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Household Survey Measurement of Newborn Postnatal Care: Coverage, Quality Gaps, and Internal Inconsistencies in Responses

Research output: Contribution to journalArticlepeer-review

Kimberly Peven, Louise Tina Day, Debra Bick, Edward Purssell, Cath Taylor, Joseph Akuze, Lindsay Mallick

Original languageEnglish
Pages (from-to)737-751
Number of pages15
JournalGlobal Health Science and Practice
Issue number4

Bibliographical note

Funding Information: The authors would like to acknowledge the Demographic and Health Survey Program for providing the data used in the study as well as all the women and families who took part in the surveys. Publisher Copyright: © Peven et al. This is an open-access article distributed under the terms of the Creative Commons Attribution 4.0 International License (CC BY 4.0), which permits unrestricted use, distribution, and reproduction in any medium, provided the original author and source are properly cited. To view a copy of the license, visit

King's Authors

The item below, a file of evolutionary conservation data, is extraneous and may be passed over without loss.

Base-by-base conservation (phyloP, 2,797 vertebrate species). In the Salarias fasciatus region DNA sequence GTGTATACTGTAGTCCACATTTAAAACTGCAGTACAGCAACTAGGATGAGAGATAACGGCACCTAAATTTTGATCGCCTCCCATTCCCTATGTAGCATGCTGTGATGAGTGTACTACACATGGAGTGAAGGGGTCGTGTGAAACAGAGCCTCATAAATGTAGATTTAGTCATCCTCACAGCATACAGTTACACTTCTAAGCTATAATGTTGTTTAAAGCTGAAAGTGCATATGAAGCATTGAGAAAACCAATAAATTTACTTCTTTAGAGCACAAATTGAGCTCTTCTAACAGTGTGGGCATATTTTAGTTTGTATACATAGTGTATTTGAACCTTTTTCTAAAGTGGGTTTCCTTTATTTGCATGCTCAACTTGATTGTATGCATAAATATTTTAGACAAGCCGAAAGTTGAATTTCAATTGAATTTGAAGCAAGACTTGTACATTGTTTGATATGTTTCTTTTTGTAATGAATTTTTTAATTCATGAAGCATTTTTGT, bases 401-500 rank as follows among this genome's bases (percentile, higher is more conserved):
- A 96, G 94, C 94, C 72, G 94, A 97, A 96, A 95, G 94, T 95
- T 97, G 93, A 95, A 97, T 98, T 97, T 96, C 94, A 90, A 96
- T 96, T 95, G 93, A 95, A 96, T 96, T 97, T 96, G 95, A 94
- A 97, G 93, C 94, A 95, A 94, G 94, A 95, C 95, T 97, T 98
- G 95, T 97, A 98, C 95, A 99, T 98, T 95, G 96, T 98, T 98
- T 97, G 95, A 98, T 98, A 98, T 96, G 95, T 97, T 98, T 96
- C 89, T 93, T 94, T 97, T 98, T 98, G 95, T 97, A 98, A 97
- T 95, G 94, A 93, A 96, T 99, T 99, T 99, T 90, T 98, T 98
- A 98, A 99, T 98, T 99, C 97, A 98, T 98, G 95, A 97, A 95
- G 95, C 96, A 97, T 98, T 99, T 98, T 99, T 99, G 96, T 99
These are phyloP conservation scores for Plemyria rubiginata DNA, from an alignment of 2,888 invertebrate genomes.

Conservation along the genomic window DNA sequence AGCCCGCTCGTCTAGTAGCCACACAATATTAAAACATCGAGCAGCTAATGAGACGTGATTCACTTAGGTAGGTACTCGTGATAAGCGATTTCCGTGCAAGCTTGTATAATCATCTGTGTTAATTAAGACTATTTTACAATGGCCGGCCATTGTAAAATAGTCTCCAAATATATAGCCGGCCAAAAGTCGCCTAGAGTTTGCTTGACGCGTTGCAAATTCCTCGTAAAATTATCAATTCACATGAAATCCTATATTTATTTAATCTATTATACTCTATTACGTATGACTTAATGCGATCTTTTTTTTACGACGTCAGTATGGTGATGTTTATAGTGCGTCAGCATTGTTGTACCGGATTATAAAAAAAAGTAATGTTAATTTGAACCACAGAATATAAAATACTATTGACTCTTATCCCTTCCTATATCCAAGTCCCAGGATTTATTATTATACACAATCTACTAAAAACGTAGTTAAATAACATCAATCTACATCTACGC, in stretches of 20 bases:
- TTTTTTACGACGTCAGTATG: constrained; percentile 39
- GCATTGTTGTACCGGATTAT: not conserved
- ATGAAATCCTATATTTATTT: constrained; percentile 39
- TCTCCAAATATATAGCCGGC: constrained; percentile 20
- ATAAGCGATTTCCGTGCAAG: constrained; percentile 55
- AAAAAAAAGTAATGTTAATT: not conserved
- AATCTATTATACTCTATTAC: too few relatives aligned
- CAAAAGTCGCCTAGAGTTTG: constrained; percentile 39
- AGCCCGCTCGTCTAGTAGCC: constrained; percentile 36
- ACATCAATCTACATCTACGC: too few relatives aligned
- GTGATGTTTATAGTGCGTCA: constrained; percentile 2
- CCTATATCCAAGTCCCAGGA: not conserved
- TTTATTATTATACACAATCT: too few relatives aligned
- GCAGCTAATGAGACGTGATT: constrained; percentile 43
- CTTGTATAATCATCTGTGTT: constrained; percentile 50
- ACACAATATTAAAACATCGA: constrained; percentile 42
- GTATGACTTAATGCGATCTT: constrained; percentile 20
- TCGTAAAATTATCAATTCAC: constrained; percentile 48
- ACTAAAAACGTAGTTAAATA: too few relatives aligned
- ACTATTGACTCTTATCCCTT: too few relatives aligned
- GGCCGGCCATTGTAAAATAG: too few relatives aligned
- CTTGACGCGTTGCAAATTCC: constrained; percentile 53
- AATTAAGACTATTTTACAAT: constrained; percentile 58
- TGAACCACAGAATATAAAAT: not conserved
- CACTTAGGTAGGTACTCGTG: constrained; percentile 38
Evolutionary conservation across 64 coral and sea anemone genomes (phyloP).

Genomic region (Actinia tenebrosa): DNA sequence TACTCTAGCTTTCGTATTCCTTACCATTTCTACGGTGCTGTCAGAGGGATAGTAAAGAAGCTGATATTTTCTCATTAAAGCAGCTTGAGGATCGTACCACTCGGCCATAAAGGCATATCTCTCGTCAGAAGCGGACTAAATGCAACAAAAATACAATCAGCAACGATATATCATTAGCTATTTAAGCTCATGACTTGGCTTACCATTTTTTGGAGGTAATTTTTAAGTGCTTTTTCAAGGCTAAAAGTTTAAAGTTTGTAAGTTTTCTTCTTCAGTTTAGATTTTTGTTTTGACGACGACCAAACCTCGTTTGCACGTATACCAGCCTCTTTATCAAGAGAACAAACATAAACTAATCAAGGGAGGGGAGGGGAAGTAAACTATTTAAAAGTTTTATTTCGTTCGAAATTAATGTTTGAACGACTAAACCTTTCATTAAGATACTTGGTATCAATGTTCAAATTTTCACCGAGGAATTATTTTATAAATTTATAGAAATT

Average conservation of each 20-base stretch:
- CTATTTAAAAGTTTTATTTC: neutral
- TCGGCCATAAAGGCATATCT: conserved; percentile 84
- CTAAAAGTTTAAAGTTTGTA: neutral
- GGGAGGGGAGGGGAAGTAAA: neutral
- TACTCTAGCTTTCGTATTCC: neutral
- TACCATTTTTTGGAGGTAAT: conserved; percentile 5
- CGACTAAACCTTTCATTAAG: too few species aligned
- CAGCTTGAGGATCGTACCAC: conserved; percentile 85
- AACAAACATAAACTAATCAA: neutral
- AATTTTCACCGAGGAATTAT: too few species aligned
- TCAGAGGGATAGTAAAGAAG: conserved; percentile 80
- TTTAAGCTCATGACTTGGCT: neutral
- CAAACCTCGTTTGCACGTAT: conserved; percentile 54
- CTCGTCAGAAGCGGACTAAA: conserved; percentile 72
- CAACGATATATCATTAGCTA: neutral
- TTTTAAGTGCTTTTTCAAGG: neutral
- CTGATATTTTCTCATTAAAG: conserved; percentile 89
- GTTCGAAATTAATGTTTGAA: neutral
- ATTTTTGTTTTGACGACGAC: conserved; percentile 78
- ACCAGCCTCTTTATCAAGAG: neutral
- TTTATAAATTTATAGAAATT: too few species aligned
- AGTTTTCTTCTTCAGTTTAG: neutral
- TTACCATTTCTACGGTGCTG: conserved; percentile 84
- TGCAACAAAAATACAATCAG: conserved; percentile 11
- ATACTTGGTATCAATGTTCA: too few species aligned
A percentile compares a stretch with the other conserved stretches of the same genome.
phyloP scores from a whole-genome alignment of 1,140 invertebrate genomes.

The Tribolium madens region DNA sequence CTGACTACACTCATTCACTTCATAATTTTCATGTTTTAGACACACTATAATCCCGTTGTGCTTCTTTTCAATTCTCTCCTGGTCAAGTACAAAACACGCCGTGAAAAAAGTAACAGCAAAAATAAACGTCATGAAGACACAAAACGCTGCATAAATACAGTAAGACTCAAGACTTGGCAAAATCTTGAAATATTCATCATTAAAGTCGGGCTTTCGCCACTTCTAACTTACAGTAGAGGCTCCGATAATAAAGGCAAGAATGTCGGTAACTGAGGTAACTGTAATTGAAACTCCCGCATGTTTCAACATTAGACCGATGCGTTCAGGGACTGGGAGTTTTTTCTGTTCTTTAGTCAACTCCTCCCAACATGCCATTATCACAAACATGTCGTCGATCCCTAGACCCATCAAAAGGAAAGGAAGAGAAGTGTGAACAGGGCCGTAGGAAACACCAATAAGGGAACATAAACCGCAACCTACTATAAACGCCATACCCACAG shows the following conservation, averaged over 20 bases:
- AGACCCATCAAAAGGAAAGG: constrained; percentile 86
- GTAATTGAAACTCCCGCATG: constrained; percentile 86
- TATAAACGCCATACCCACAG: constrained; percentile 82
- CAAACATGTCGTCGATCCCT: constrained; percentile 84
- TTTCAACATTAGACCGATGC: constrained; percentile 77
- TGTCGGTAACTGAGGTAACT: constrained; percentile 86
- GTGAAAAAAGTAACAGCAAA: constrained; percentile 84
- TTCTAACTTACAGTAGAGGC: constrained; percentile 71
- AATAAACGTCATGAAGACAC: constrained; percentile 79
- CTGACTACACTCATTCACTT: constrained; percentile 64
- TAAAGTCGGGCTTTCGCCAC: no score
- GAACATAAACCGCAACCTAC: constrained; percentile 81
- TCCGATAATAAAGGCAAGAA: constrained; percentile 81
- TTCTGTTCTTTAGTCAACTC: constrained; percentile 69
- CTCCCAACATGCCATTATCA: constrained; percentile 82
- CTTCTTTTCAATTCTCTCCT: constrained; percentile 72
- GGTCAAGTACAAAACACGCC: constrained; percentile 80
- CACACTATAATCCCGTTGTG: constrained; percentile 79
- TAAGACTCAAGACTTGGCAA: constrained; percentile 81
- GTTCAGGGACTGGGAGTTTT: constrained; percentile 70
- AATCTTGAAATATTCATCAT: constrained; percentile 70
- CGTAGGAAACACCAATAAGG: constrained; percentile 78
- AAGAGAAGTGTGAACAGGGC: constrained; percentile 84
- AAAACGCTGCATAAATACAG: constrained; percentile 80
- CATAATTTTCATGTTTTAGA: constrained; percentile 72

Background: Reliable measurement of newborn postnatal care is essential to understand gaps in coverage and quality and thereby improve outcomes. This study examined gaps in coverage and measurement of newborn postnatal care in the first 2 days of life. Methods: We analyzed Demographic and Health Survey data from 15 countries for 71,366 births to measure the gap between postnatal contact coverage and content coverage within 2 days of birth. Coverage was a contact with the health system in the first 2 days (postnatal check or newborn care intervention), and quality was defined as reported receipt of 5 health worker-provided interventions. We examined internal consistency between interrelated questions regarding examination of the umbilical cord. Results: Reported coverage of postnatal check ranged from 13% in Ethiopia to 78% in Senegal. Report of specific newborn care interventions varied widely by intervention within and between countries. Quality-coverage gaps were high, ranging from 26% in Malawi to 89% in Burundi. We found some internally inconsistent reporting of newborn care. The percentage of women who reported that a health care provider checked their newborn's umbilical cord but responded “no” to the postnatal check question was as high as 16% in Malawi. Conclusion: Reliable measurement of coverage and content of early postnatal newborn care is essential to track progress in improving quality of care. Postnatal contact coverage is challenging to measure because it may be difficult for women to distinguish postnatal care from intrapartum care and it is a less recognizable concept than antenatal care. Co-coverage measures may provide a useful summary of contact and content, reflecting both coverage and an aspect of quality.

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